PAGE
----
Submitted by Maria.Kapsalaki on Tue, 08/19/2014 - 10:19
Focusing on the turbulence in natural ventilation and its impact on both occupant thermal comfort and building energy consumption, this paper presents a review of existing unsteady natural ventilation envelope flow models, as well as other techniques that have potential application to further our understanding of turbulence in natural ventilation and develop models which capture the dynamics and effects on thermal comfort.
Submitted by Maria.Kapsalaki on Tue, 08/19/2014 - 10:16
Methods of manipulating building envelope wind pressure distributions for application in the natural ventilation of high-rise buildings are presented using computer simulation methods. CFD was used to simulate the external flow while the multi-zone method was used to compute the flow distribution in the building interior. First, a 2-D CFD study was conducted to explore various techniques of manipulating the building envelope wind pressure distribution.
Submitted by Maria.Kapsalaki on Wed, 06/25/2014 - 18:21
This application paper outlines some innovative building simulation methodologies used to predict thermal performance of complex energy efficient systems using commercially available softwares. Industry case studies are presented to demonstrate how simulation can influence the design process with requirements varying from zero carbon emissions to optimum thermal comfort. Simplifications used to reduce computational time and handle software limitations are assessed in regards to model accuracy and the ability to influence the design decision process.
Submitted by Maria.Kapsalaki on Mon, 06/23/2014 - 13:51
This paper describes the methods developed to couple a commercial CFD program with a multi-segmented model of human thermal comfort and physiology. A CFD model is able to predict detailed temperatures and velocities of airflow around a human body, whilst a thermal comfort model is able to predict the response of a human to the environment surrounding it.
Submitted by Maria.Kapsalaki on Thu, 06/19/2014 - 17:26
Computational Fluid Dynamics (CFD) has been introduced to the architectural engineering and HVAC (Heating Ventilation and Air Conditioning) industry for decades. Its effectiveness in assisting the architects and engineers in the design process has been well acknowledged. However, the mesh generation process is complicated and time consuming, especially for modeling free form geometric artifacts, e.g., buildings in complex terrains or human bodies in the room. This paper presents the effort to apply quality mesh generation to CFD simulations in architectural applications.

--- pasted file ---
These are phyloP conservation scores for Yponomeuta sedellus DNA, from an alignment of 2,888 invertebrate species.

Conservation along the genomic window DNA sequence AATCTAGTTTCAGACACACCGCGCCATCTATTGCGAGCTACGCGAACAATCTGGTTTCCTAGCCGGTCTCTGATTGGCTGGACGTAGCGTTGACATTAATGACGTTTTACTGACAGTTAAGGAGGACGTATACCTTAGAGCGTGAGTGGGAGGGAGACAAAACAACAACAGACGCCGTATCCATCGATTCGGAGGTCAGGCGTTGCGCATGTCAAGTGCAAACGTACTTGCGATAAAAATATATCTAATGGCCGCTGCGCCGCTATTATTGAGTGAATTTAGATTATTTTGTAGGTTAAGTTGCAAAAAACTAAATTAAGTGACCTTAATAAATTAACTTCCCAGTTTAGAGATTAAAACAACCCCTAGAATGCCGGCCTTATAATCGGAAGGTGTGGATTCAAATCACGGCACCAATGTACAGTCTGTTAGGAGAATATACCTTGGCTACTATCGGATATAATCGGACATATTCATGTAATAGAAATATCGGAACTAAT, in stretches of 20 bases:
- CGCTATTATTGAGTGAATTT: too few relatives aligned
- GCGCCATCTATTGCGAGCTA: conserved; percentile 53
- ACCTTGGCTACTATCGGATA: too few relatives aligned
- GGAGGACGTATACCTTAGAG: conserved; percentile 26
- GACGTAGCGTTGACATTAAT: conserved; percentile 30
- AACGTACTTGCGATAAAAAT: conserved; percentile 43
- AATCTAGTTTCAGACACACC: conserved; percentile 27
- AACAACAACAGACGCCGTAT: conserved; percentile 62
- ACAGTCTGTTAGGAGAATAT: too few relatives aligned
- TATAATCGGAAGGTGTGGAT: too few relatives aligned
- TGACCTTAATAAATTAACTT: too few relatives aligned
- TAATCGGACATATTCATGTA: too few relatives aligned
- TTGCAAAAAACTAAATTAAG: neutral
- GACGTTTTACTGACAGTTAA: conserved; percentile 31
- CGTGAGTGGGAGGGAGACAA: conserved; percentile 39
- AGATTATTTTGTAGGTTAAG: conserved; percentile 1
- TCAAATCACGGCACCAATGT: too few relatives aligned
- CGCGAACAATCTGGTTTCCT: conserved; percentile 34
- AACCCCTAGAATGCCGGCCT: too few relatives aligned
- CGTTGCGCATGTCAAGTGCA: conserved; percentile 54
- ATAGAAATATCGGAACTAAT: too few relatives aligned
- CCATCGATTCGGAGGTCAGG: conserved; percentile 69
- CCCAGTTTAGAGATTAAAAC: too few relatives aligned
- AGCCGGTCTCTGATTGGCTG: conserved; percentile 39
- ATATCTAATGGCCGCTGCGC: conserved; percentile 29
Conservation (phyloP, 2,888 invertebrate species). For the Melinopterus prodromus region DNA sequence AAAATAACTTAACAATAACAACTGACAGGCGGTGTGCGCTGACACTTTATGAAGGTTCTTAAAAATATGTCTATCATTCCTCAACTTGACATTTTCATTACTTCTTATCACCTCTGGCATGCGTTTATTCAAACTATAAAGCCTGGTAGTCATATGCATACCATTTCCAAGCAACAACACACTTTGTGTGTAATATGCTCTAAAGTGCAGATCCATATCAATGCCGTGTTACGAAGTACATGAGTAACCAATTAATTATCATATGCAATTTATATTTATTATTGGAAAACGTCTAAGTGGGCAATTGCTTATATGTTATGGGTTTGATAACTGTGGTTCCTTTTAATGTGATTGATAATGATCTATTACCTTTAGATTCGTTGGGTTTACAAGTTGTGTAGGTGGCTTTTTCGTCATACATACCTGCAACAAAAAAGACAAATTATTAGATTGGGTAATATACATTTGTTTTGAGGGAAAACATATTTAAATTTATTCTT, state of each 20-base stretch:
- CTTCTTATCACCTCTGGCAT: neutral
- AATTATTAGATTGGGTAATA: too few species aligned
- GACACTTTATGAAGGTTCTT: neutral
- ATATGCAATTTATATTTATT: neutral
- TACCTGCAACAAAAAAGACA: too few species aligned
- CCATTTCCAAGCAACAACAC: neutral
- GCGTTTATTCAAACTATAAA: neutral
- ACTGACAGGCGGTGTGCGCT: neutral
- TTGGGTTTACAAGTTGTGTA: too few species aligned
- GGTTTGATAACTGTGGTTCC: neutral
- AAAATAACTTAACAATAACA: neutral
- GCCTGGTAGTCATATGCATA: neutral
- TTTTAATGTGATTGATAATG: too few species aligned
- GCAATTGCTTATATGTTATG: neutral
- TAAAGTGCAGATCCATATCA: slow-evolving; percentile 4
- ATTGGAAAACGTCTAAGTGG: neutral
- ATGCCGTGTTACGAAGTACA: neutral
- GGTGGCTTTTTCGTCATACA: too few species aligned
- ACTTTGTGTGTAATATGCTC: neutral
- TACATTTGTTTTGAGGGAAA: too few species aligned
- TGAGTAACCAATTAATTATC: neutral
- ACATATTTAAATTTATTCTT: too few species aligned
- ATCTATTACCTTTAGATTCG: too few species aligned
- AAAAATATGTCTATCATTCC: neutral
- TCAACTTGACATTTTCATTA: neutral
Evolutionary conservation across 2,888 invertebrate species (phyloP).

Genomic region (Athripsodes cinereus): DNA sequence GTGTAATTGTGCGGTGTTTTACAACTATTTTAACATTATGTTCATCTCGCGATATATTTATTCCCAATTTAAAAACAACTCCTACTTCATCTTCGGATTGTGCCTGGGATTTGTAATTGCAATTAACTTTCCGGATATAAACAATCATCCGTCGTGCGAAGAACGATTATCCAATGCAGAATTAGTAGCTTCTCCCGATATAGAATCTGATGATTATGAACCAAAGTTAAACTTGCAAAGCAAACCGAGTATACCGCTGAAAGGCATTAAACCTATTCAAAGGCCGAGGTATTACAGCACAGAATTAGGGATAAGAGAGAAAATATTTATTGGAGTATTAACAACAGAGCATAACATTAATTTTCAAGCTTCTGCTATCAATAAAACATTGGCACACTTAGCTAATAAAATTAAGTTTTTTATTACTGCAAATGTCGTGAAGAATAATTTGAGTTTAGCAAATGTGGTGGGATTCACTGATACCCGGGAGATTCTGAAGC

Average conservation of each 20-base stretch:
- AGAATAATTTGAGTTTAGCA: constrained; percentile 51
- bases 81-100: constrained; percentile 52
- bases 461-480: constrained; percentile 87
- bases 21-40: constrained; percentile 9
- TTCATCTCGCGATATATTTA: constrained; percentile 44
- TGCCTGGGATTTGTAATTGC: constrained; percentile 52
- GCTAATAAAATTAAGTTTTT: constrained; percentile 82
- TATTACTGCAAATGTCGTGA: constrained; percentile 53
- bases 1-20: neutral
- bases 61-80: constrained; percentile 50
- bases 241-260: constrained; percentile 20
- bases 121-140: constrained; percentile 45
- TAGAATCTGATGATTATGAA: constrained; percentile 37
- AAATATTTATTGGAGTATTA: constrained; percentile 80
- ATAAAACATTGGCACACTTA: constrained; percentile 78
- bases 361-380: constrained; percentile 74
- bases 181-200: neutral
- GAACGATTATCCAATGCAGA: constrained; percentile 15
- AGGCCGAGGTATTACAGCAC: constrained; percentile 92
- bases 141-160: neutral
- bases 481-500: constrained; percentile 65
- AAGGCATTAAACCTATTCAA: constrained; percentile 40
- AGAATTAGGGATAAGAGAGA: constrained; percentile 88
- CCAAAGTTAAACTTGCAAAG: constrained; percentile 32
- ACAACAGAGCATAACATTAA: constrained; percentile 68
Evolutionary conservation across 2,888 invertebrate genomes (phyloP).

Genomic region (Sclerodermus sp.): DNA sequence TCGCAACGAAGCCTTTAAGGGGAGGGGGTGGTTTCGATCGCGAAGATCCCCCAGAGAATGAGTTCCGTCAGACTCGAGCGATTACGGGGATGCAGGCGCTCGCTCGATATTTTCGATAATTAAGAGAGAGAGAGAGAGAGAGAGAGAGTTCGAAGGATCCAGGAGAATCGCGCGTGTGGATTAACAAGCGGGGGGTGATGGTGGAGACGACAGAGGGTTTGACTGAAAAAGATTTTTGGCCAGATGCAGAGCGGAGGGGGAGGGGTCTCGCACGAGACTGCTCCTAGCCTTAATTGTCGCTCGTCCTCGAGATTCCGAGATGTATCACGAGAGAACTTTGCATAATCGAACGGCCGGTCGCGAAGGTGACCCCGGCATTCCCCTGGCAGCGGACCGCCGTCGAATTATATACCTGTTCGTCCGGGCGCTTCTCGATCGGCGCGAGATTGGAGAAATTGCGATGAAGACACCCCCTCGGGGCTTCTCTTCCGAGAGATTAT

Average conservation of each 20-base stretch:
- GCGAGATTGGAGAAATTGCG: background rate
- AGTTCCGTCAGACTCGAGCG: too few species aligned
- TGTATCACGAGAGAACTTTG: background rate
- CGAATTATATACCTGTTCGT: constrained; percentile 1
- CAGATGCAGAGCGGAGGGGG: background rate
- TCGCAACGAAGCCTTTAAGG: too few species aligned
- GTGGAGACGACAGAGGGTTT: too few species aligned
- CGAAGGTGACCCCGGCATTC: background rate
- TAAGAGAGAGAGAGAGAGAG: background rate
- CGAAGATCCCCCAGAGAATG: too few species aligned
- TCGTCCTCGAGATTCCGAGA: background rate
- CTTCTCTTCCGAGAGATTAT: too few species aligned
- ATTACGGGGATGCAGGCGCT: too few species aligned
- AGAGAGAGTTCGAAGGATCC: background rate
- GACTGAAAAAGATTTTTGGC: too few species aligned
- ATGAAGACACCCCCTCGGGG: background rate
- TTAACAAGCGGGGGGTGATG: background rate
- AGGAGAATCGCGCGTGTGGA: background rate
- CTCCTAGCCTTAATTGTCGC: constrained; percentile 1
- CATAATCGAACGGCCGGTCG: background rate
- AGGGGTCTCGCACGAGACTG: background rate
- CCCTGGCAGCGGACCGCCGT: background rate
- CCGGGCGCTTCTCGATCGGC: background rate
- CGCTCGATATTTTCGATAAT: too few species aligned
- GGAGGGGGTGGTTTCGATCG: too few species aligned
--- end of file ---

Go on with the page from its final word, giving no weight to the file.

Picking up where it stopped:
Submitted by Maria.Kapsalaki on Thu, 06/19/2014 - 11:26
The indoor fire induced by gas leakages can cause a lot of property losses and fatalities. One of the primary fire reasons is the explosion caused by the leaked gas concentrated within the explosive limits and an ignition source offered. In the paper, the characteristics of indoor gas leakages are disscussed and the theoretical models of the release rate and diffusion of gas are presented firstly.
Submitted by Maria.Kapsalaki on Thu, 06/19/2014 - 11:19
This paper describes CFD modelling of Double Skin Façades (DSF) with venetian blinds inside the façade cavity. The 2-D modelling work investigates the coupled convective, conductive and radiative heat transfer through the DSF system. The angles of the venetian blind can be adjusted and a series of angles (0, 30, 45, 60 and 80 degrees) has been modelled. The modelling results are compared with the measurements from a section of façade tested within a solar simulator and with predictions from a component based nodal model. Agreement between the three methods is generally good.
Submitted by Maria.Kapsalaki on Wed, 06/18/2014 - 15:52
Natural ventilation airflow rate is generally calculated using indoor and outdoor temperature difference without consideration of heat balance based on the vertical air temperature distribution in simple analytical method.
Submitted by Maria.Kapsalaki on Wed, 06/18/2014 - 12:47
It is difficult to model those complicated objects around buildings, which will obviously affect the flow patterns and temperatures of the outdoor environment. In this paper new method is concluded to solve this kind of modeling problems. Those centralized objects are treated as porous media which will also affect the air flow and turbulence. New source terms are coded into the model to simulate the characteristics. In this way, we can easily model as many as influential factors into the simulation and save much computational time and get a satisfactory result.
Submitted by Maria.Kapsalaki on Wed, 06/18/2014 - 12:44
In order to make sustainable single houses, it is very important to control the outdoor thermal environment. Therefore, various relaxation methods for the outdoor thermal environment are often planned, e.g. utilizing of the cooling effect of a water face, arrangement of water permeable material, planting trees etc. In this paper, a coupled simulation of CFD and radiation transfer is conducted in order to evaluate the outdoor thermal environment in riverside detached single houses near to Tokyo in Japan.